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Redskins kicker Kai Forbath is not off to the best start in his attempt to hold off seventh-round pick Zach Hocker and hang on to his job. In Thursday night’s preseason opening win over New England, Forbath missed a 46-yarder and shanked a kickoff attempt out of bounds. Hocker made a 39-yarder and an open field tackle on kickoff coverage. Three preseason games remain, but right now it looks like advantage Hocker.
It might be wise for Forbath to contact Redskins legend Mark Moseley for some veteran advice on kicking survival. Thirty-two summers ago, Moseley survived and advanced in one of the all time kicker stories.
In 1982, Moseley was starting his ninth season in Washington. How he even got to D.C. is a survival story in itself. In the opening game of the 1972 season, kicking for the Houston Oilers, Moseley missed a kick, but it didn’t cost the Oilers the game. Yet when he encountered coach Bill Peterson in the parking lot the next day, the coach told him he’d had a dream. That dream was that he’d waived Moseley. So this “Bozo” Peterson (in various polls, he’s been ranked one of the worst coaches in NFL history) made his dream a reality.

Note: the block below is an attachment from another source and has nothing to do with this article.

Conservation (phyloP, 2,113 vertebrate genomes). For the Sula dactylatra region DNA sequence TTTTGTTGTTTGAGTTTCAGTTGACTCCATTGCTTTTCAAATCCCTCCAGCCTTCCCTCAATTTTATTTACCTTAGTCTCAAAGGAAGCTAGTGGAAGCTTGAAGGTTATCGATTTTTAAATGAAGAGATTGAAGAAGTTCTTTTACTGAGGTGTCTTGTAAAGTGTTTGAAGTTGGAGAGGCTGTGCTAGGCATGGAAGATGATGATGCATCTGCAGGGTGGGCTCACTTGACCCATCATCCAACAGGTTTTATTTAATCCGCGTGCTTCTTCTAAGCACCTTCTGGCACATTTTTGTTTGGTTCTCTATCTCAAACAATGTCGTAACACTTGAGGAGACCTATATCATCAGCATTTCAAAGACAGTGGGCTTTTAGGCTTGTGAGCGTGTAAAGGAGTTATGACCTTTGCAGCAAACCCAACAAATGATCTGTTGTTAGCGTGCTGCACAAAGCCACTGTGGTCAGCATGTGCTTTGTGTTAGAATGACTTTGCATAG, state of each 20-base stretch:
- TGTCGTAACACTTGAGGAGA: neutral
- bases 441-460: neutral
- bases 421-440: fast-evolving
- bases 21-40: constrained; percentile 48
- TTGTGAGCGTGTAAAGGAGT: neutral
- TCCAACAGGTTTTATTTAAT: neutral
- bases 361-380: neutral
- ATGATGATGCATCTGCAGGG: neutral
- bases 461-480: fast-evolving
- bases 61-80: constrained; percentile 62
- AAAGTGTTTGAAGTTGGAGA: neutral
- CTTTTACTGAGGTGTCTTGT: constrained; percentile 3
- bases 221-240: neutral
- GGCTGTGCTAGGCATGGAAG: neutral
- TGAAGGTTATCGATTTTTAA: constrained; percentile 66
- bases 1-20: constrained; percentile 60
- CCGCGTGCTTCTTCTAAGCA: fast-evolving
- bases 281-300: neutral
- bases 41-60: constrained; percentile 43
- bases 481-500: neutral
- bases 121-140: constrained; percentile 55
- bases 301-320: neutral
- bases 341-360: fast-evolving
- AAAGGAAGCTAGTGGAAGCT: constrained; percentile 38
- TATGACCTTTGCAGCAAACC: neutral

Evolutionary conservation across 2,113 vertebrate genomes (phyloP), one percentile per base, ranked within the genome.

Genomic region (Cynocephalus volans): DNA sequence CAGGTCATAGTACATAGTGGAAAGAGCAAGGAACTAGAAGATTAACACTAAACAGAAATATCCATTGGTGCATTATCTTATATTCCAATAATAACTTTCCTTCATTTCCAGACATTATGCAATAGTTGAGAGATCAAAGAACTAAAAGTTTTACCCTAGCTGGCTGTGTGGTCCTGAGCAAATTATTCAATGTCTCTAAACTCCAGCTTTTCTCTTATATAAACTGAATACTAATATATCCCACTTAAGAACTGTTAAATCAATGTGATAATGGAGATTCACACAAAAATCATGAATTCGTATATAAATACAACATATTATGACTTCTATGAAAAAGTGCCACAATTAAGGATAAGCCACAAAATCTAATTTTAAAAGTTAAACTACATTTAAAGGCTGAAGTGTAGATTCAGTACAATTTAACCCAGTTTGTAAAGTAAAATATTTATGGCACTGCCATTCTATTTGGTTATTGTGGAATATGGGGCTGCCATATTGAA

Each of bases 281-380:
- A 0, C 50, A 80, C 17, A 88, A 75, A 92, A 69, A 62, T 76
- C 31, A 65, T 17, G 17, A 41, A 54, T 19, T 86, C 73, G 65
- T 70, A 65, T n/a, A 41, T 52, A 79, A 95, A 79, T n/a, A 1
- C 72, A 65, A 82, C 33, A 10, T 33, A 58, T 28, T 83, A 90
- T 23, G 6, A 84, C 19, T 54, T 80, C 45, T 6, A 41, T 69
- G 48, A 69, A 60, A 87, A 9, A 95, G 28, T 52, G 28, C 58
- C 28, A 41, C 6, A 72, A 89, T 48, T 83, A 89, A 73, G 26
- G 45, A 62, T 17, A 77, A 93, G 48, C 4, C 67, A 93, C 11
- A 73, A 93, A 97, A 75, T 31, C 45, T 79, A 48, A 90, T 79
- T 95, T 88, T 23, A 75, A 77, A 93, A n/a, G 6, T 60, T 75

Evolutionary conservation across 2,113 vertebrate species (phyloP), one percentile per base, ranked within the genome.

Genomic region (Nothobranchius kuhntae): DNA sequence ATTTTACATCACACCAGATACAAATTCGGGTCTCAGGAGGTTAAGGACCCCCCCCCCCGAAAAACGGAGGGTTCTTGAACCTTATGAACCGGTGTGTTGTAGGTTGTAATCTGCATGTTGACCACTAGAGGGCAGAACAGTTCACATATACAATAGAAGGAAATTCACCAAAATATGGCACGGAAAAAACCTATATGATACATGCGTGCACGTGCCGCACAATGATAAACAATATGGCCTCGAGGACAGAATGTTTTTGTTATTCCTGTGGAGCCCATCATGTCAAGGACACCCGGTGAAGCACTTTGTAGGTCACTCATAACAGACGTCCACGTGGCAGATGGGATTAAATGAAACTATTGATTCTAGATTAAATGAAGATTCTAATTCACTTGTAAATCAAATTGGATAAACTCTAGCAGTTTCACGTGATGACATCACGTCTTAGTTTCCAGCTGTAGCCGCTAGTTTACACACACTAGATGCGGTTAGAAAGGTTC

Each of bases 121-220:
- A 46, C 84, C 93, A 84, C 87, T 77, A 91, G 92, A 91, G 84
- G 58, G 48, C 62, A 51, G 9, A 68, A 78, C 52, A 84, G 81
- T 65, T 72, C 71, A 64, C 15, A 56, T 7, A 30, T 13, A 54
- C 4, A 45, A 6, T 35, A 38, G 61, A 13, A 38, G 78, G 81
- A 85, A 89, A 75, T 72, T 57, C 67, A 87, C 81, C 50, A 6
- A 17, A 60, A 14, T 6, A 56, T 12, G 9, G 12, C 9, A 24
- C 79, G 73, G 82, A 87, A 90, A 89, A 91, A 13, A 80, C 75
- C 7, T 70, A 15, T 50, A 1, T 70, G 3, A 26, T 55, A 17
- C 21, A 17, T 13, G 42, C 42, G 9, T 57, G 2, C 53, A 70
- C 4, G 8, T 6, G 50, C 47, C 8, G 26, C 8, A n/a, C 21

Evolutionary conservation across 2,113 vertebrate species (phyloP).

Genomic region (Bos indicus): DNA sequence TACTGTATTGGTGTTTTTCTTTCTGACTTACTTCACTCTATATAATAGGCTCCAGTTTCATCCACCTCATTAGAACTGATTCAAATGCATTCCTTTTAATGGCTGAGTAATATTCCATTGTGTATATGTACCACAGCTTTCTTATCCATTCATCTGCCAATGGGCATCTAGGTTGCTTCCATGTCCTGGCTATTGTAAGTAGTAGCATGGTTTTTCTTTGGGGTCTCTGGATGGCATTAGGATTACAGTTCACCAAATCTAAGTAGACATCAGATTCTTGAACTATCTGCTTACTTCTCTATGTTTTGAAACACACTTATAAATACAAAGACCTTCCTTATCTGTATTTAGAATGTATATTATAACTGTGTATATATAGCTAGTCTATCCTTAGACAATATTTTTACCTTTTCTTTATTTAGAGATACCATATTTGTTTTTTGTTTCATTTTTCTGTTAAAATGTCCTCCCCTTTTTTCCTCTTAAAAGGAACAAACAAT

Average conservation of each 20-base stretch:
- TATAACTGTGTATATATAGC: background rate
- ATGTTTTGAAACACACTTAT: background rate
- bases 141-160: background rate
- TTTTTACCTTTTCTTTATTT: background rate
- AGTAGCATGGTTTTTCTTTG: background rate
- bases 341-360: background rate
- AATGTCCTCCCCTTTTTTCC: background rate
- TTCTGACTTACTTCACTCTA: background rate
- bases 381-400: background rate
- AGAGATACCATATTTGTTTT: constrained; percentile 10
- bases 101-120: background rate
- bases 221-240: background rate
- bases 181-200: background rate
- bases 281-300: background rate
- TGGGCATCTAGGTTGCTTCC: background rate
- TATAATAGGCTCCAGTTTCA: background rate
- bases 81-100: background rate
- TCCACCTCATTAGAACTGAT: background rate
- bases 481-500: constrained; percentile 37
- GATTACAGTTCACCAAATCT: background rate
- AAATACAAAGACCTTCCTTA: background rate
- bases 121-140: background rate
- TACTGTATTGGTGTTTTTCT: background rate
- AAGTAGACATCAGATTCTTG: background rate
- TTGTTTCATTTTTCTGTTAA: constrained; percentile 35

Moseley was out of work the rest of ’72 and all of 1973. But in ’74, the NFL Players Association staged a strike and Redskins coach George Allen needed a kicker. Because Moseley was not a part of the NFLPA at the time, it wasn’t like he was a scab. So he signed, stayed on, even after the veterans dropped their strike, and lasted through the rest of Allen’s run, all of Jack Pardee’s run and through the first year of Joe Gibbs.
Nearing his mid-thirties by ’82, Moseley was starting to concern the coaches because his kickoffs were a bit short. So, they drafted Dan Miller out of Miami in the 11th round. By the end of training camp, the job was Miller’s to lose. He did all the kicking in the final exhibition game against Cincinnati. But he missed two field goals, which opened the door to keep Moseley on the roster for the opener at Philadelphia.